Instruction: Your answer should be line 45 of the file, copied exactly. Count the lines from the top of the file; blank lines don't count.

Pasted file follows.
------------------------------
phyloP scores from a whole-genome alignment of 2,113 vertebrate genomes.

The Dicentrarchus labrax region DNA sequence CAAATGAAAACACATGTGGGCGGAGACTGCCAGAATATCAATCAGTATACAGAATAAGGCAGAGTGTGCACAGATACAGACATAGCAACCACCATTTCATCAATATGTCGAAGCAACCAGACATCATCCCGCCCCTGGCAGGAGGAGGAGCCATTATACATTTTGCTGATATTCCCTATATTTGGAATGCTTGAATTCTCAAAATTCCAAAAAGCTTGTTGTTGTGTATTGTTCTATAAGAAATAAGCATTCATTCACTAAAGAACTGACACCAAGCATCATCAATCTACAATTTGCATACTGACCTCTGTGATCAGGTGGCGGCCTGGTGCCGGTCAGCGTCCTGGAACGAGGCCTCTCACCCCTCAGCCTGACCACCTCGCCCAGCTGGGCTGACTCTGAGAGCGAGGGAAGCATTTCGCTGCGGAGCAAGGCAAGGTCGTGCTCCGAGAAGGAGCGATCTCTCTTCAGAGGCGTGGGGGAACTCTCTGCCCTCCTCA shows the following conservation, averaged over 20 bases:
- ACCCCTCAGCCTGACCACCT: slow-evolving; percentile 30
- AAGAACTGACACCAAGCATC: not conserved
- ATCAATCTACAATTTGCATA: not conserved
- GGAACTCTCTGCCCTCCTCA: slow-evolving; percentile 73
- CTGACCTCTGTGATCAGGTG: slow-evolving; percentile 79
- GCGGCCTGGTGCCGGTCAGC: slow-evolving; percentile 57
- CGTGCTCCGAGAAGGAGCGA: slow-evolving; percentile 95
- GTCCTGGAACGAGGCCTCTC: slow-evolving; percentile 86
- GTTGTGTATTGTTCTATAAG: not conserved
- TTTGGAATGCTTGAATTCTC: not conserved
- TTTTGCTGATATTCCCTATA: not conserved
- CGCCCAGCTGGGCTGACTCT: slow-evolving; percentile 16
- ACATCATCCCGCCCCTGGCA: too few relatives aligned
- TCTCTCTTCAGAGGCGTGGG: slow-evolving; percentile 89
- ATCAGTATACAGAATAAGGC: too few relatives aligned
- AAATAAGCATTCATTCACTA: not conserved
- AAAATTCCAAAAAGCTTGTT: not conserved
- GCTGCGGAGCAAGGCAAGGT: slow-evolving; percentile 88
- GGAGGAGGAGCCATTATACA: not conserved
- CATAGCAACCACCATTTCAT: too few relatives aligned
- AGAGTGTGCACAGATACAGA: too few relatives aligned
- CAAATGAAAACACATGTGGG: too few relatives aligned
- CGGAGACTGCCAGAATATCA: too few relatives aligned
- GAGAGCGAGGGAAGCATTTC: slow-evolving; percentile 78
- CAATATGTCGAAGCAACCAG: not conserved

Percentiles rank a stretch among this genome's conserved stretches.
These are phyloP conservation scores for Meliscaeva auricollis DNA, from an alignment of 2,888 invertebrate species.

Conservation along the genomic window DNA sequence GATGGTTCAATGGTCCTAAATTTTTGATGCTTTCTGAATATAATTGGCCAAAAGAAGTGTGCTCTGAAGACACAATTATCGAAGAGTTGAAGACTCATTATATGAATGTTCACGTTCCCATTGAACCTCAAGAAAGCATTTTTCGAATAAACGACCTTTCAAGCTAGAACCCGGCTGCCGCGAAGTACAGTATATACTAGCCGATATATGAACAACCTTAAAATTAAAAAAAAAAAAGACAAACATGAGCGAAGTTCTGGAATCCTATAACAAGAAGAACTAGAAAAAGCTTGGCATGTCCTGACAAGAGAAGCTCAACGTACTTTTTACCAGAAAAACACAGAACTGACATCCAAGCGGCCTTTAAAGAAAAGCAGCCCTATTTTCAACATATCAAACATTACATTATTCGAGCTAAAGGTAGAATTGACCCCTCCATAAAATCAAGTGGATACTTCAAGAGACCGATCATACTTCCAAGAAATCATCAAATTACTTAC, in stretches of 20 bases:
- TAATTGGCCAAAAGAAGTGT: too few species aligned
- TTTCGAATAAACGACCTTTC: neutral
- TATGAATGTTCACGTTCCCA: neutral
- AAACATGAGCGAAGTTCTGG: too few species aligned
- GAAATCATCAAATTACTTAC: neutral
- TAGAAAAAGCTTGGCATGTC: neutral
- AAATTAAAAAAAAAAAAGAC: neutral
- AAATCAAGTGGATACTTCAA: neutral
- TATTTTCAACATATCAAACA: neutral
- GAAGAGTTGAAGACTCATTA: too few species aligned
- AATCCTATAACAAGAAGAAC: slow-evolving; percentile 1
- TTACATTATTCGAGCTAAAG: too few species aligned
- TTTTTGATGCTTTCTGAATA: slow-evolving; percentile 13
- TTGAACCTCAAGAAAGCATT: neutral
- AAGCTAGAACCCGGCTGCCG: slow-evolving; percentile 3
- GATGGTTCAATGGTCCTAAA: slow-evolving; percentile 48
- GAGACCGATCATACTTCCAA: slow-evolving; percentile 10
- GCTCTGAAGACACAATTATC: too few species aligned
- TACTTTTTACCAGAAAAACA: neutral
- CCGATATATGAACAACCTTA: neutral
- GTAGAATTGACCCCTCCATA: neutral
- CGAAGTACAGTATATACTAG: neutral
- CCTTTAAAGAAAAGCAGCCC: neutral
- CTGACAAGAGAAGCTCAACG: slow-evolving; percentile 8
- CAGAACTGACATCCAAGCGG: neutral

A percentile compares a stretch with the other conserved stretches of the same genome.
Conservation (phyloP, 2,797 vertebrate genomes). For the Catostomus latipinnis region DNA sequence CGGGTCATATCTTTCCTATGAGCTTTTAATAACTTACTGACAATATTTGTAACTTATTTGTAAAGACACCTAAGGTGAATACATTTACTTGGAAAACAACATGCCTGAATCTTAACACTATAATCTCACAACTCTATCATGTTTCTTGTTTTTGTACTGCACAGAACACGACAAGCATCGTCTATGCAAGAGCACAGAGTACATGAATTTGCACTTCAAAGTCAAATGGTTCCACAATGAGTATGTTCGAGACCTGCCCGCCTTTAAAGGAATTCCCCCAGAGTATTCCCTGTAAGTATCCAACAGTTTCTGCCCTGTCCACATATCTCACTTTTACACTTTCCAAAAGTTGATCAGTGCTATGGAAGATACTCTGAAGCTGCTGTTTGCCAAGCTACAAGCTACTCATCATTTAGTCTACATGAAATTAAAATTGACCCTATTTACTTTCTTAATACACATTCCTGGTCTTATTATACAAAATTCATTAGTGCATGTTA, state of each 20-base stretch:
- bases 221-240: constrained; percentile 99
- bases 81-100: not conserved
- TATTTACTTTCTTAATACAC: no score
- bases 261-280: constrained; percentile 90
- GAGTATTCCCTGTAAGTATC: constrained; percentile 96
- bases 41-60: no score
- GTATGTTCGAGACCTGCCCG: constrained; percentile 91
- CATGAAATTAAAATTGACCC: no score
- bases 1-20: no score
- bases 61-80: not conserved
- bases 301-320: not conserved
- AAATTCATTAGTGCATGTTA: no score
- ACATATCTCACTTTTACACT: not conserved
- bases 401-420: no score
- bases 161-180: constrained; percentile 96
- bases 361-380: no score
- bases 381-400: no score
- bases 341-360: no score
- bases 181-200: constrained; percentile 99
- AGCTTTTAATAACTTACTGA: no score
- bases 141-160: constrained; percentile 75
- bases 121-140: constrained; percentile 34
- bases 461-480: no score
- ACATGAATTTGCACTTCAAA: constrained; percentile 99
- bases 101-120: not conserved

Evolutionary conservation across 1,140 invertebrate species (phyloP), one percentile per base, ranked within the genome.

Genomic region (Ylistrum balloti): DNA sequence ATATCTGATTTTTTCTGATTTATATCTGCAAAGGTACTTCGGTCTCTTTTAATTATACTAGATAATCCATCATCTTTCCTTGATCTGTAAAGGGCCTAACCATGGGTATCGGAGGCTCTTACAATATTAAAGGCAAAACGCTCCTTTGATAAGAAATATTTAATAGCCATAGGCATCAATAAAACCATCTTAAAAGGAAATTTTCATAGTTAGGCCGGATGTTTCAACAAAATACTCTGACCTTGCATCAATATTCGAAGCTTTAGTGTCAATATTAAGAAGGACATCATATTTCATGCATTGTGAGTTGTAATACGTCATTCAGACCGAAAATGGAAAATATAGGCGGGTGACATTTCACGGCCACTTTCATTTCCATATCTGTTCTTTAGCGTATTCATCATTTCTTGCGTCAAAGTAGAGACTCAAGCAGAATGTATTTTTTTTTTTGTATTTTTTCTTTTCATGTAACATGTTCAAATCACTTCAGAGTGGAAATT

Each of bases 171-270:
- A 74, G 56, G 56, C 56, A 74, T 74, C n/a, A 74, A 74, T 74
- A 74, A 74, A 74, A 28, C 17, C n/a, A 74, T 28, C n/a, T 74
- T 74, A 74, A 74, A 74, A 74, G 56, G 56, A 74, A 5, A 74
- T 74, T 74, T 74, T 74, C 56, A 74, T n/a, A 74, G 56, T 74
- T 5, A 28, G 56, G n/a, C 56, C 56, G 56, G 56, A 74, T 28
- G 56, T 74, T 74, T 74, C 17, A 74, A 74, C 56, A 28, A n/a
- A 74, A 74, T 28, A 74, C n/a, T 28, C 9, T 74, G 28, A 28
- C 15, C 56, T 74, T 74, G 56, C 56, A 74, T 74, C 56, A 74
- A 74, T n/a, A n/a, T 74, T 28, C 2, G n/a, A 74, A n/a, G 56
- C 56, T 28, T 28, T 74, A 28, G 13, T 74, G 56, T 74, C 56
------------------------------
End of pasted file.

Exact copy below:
- AAGCTAGAACCCGGCTGCCG: slow-evolving; percentile 3